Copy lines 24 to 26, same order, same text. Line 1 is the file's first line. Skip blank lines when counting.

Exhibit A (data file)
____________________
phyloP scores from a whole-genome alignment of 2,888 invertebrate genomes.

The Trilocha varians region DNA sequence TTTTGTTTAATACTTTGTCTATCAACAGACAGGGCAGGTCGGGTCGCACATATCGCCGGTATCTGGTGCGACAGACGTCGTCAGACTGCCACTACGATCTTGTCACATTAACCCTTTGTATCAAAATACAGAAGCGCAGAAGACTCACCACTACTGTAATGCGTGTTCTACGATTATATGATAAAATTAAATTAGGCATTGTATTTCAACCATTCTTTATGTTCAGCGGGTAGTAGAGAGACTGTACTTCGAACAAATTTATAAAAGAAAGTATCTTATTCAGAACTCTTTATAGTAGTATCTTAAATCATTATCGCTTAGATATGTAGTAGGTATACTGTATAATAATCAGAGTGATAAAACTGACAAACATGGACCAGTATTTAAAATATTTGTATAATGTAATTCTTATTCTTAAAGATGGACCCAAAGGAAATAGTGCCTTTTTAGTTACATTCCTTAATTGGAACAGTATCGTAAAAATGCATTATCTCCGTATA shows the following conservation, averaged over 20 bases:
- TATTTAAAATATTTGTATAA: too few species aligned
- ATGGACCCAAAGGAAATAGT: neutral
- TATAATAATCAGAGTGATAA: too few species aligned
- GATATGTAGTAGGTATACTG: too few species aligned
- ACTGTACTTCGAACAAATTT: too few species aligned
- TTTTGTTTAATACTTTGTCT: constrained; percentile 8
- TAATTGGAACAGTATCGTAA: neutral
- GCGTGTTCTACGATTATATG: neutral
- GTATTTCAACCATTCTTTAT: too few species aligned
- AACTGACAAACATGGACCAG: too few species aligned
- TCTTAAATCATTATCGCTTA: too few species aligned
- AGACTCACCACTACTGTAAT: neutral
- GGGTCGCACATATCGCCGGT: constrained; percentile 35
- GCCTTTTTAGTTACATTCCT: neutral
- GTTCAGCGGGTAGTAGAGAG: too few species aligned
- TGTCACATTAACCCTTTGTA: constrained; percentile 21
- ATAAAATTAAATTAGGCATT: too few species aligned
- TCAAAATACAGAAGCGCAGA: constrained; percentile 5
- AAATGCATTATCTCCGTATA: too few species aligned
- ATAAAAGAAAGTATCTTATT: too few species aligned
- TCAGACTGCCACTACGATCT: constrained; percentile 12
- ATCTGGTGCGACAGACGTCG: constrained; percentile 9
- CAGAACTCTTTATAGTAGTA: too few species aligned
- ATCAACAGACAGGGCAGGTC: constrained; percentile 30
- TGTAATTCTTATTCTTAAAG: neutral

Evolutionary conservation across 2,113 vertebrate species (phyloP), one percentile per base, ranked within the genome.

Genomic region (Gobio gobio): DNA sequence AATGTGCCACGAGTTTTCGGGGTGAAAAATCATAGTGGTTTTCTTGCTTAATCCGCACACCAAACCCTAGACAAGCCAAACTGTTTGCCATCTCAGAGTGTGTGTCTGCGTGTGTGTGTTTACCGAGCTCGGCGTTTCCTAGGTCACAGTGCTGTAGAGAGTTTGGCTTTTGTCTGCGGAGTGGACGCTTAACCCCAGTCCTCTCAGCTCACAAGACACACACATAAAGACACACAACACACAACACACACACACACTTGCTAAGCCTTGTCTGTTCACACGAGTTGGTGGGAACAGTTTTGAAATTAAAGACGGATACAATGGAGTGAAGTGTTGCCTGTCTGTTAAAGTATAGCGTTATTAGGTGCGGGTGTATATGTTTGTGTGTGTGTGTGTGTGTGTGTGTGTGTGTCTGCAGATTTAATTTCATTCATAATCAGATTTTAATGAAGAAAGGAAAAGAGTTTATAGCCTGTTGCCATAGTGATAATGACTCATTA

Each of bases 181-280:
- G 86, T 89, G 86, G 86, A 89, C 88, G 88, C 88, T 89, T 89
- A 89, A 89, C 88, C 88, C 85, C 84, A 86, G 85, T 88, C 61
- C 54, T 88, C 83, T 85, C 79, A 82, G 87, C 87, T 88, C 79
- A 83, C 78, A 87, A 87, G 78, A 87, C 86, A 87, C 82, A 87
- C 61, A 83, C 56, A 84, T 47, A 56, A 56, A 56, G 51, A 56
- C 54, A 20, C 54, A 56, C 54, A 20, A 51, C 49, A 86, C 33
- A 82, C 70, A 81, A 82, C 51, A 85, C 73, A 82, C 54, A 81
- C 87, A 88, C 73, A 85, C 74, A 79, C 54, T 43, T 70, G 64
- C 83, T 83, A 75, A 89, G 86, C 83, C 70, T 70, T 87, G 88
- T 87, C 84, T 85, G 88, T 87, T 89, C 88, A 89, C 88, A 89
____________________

- ATCTGGTGCGACAGACGTCG: constrained; percentile 9
- CAGAACTCTTTATAGTAGTA: too few species aligned
- ATCAACAGACAGGGCAGGTC: constrained; percentile 30